“It’s a continuous process we’re involved in: looking both at advances in scholarship on the one hand, and where the English language is going on the other.”
—Doug Moo, CBT member
Members of the CBT spent several weeks at the Spanish Bible Institute in Barcelona during the summer of 1983 to make revisions to the NIV.
The New International Version of the Bible, released in its entirety in 1978, was a thorough and beautiful work of scholarship, beloved by the many Christians who had started to use it. From the beginning, however, the translators of the NIV knew their work would need to be revised.
New studies, archaeological finds and changes in the English language would inevitably call into question some of their original translation decisions. In a few decades it would no longer resonate with contemporary English speakers, if translators left it alone. The need for future updates was so obvious that the constitution for the Committee on Bible Translation (CBT) included a mandate to periodically examine and fix translation issues.
In 1983, members of the CBT met at the Spanish Bible Institute in Barcelona for the first major review and revision of the text. Even though they were there to make updates, one thing was at the top of their minds: Don’t fix what isn’t broken.
Any change required “yes” votes from 70 percent of the committee. This strict standard would help maintain the integrity of the text and prevent unnecessary edits. It would also serve as a check on personal opinions. A committee made up of people from across the evangelical spectrum could easily put a stop to changes that reflected denominational bias.
Changes to the NIV during the early 1980s revision process include spelling and punctuation changes and clarifications to the text.
For six weeks, the CBT labored over the proposed changes. Members made adjustments in spelling and punctuation and discovered ways to make certain passages clearer for readers. Some revisions required lots of debate; others were more straightforward.
For example, Genesis 43:23 was originally translated as Joseph saying to his brothers, “Your God and the God of your father.” By adding commas in the 1984 edition, “Your God, the God of your father,” the translators clarified that Joseph was referring only to God. In Daniel 3:22, the original NIV translation simply identified those who threw Shadrach, Meshach and Abednego into the fire as “men.” In the 1984 edition, the translators provided a little more detail in their translation by calling them “soldiers.”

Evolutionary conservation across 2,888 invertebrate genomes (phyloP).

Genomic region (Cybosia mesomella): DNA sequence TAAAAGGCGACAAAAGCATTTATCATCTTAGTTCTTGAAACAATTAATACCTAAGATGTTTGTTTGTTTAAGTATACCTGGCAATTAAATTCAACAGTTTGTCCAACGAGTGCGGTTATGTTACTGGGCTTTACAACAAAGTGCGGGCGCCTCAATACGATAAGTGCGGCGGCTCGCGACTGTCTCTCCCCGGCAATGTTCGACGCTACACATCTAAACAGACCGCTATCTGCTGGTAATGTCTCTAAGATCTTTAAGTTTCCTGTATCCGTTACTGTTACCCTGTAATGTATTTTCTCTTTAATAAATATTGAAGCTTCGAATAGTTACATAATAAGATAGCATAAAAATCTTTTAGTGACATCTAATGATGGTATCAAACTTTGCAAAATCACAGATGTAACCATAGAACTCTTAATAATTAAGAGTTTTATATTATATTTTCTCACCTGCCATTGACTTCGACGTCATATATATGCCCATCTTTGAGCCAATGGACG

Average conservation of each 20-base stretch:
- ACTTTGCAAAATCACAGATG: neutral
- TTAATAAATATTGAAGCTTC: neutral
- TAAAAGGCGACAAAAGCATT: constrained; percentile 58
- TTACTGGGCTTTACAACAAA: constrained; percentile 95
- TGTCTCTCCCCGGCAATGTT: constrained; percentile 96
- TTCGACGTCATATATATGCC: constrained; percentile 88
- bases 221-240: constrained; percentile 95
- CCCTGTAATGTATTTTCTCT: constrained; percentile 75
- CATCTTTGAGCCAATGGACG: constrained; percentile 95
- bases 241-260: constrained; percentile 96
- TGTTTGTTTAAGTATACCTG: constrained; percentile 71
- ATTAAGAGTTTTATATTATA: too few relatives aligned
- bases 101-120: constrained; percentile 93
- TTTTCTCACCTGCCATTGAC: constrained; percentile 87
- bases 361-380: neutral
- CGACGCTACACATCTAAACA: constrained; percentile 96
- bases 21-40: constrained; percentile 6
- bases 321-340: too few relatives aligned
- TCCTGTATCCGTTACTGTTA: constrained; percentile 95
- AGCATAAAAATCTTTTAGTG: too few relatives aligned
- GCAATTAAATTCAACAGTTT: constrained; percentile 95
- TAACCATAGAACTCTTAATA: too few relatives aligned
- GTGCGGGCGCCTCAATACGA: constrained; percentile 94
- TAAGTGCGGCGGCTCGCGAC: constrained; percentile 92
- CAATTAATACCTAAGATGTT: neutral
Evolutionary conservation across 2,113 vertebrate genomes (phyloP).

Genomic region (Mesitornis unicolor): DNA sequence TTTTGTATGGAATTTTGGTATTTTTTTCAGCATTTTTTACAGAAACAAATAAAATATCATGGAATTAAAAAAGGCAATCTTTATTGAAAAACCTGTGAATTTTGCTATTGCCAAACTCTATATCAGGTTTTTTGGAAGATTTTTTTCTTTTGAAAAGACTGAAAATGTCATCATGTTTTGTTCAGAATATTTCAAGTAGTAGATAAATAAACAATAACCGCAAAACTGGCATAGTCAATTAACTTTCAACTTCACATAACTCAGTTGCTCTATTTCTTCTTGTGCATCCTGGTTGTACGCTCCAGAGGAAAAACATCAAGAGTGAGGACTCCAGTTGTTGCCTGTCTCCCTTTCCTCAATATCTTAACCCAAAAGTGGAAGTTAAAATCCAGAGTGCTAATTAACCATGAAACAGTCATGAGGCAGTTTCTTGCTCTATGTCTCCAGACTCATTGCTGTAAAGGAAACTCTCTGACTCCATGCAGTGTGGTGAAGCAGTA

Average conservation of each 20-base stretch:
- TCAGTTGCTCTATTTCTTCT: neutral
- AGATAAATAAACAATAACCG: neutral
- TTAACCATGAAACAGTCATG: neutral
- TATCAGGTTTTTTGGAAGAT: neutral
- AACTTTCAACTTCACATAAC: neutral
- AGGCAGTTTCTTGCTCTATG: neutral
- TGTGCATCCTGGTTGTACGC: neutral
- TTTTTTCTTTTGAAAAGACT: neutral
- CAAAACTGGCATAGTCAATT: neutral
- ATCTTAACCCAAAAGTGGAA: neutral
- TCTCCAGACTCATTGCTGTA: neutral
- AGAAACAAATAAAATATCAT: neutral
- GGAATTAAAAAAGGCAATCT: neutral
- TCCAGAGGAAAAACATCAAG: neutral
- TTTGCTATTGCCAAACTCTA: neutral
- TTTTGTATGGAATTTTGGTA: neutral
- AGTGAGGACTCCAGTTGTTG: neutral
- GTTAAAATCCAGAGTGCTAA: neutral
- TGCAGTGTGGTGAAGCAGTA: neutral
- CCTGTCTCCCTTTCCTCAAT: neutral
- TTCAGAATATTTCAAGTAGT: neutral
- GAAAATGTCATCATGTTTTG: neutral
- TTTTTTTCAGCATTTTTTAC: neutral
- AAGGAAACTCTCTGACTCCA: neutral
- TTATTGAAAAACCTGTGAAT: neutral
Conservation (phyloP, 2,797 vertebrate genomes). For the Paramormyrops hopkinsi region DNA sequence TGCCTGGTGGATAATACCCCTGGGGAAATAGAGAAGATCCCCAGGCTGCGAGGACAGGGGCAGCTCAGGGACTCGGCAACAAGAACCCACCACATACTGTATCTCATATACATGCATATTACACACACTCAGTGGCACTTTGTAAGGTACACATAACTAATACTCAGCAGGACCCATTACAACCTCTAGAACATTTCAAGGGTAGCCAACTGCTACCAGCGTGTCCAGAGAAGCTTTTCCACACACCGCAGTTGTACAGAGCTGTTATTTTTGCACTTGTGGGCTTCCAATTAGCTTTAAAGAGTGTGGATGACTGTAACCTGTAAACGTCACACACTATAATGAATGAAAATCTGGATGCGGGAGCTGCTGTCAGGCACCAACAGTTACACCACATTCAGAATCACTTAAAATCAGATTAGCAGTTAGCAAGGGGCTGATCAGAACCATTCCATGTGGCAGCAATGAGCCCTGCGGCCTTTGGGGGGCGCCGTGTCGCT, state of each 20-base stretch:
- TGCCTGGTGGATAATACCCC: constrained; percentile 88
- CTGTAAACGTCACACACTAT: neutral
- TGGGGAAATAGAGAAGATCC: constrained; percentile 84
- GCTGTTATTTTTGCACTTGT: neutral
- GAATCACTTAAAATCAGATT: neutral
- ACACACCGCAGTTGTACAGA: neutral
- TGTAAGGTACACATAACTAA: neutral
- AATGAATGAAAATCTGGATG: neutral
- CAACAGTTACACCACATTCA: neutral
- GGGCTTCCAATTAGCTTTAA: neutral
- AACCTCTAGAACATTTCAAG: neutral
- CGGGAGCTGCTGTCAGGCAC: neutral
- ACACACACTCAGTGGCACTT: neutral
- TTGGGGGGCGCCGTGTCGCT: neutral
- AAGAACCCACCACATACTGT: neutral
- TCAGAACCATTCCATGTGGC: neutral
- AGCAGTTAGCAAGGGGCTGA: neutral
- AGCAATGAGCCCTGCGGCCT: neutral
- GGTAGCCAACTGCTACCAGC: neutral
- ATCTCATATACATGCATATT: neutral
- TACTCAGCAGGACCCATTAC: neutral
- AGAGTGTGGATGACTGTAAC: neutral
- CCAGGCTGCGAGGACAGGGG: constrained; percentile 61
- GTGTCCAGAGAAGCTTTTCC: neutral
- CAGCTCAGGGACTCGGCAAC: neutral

“Zondervan was shocked that we made so many changes between 1978 and 1983,” CBT member Bruce Waltke said. ”The translation had been well received and well established.”
At the 1983 meeting, the CBT amended its constitution to specify that the committee meet at least once every year, reaffirming its commitment to keeping the translation up to date. The group would keep up with the latest scholarship but wait to issue a revised translation for publication until a large number of changes had accumulated. Replacing Bibles could get expensive for churches and individuals, and no one wanted to unduly burden the readers.
The CBT released the first revised NIV in 1984. Two years later, the translation became the bestselling contemporary English version of the Bible.
“When we’re doing translation, accuracy and clarity have to trump tradition.”
The work of the CBT never ceased, despite controversy. In 1998, members met in Mittersill, Austria, to continue revisions.
Revisions Continue Despite Challenges
By the early 1990s, CBT decided it was time to focus on a revision that would incorporate the best in current biblical scholarship and reflect changes in the English language.
One notable change in English that the CBT felt was important to reflect was a shift in the way pronouns were used to refer to men and women. The 1978 NIV, reflecting the English of that time, used pronouns such as “he,” “his” and “man” to refer to both men and women. But the English language had changed. By the 1990s, people were often using these words in a more focused masculine sense. And this was a problem.
“If you use ‘man’ and part of your constituency is hearing it as male, and it wasn’t intended to be male,” Waltke said, “that’s bad translation.”